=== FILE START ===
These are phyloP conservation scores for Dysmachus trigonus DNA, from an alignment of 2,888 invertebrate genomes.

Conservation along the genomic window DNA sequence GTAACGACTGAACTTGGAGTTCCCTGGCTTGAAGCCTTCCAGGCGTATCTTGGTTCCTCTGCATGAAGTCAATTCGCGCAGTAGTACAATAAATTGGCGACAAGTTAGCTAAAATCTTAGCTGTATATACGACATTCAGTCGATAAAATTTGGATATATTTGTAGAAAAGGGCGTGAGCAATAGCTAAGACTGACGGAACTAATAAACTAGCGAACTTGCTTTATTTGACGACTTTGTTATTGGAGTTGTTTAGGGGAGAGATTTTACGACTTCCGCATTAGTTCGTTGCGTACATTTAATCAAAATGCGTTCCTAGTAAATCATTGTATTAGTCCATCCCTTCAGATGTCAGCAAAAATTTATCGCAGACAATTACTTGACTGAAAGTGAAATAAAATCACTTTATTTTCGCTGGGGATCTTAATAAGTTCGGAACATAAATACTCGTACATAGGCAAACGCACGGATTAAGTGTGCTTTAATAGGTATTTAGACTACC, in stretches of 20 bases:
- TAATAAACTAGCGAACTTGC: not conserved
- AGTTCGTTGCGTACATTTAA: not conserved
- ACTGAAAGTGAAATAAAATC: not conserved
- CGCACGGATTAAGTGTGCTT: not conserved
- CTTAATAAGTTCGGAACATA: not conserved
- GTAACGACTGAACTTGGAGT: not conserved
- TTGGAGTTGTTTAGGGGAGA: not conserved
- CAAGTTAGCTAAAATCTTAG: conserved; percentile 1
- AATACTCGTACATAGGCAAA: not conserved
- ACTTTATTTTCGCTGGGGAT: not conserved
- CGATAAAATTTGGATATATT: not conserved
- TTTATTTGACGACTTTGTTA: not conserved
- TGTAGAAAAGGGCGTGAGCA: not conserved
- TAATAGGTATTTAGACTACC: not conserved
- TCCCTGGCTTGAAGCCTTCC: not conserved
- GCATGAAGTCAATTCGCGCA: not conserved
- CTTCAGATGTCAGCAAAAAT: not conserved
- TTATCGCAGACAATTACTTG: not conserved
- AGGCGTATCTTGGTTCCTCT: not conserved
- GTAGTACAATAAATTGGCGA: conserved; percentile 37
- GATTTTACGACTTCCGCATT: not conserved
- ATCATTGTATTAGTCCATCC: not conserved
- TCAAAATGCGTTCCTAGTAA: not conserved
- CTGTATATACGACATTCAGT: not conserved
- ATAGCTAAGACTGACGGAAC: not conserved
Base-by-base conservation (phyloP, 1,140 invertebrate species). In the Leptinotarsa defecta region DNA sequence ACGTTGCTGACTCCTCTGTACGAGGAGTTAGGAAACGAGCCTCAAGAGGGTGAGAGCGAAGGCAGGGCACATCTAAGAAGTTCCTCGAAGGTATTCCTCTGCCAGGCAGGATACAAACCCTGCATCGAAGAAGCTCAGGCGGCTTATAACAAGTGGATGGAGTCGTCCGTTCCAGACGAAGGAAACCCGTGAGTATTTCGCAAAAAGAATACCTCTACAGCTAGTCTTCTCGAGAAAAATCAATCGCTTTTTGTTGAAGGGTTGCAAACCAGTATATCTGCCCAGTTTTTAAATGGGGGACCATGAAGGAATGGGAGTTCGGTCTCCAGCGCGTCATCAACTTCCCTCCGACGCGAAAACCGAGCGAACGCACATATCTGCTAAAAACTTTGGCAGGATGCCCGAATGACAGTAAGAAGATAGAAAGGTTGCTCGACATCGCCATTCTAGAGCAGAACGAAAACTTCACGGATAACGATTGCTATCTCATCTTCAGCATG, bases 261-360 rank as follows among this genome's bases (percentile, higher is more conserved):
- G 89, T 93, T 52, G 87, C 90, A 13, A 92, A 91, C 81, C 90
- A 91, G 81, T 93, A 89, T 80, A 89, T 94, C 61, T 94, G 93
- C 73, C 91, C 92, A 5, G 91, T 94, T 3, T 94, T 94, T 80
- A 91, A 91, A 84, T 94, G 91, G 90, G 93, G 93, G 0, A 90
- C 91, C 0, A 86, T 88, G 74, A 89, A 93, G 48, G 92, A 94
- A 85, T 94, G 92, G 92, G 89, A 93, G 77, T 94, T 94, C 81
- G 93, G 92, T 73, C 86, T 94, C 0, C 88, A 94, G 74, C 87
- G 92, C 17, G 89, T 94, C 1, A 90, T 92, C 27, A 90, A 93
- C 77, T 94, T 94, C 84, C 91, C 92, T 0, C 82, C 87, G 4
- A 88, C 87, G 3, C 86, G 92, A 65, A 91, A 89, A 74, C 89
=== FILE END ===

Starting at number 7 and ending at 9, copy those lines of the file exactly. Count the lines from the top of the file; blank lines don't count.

- CTTAATAAGTTCGGAACATA: not conserved
- GTAACGACTGAACTTGGAGT: not conserved
- TTGGAGTTGTTTAGGGGAGA: not conserved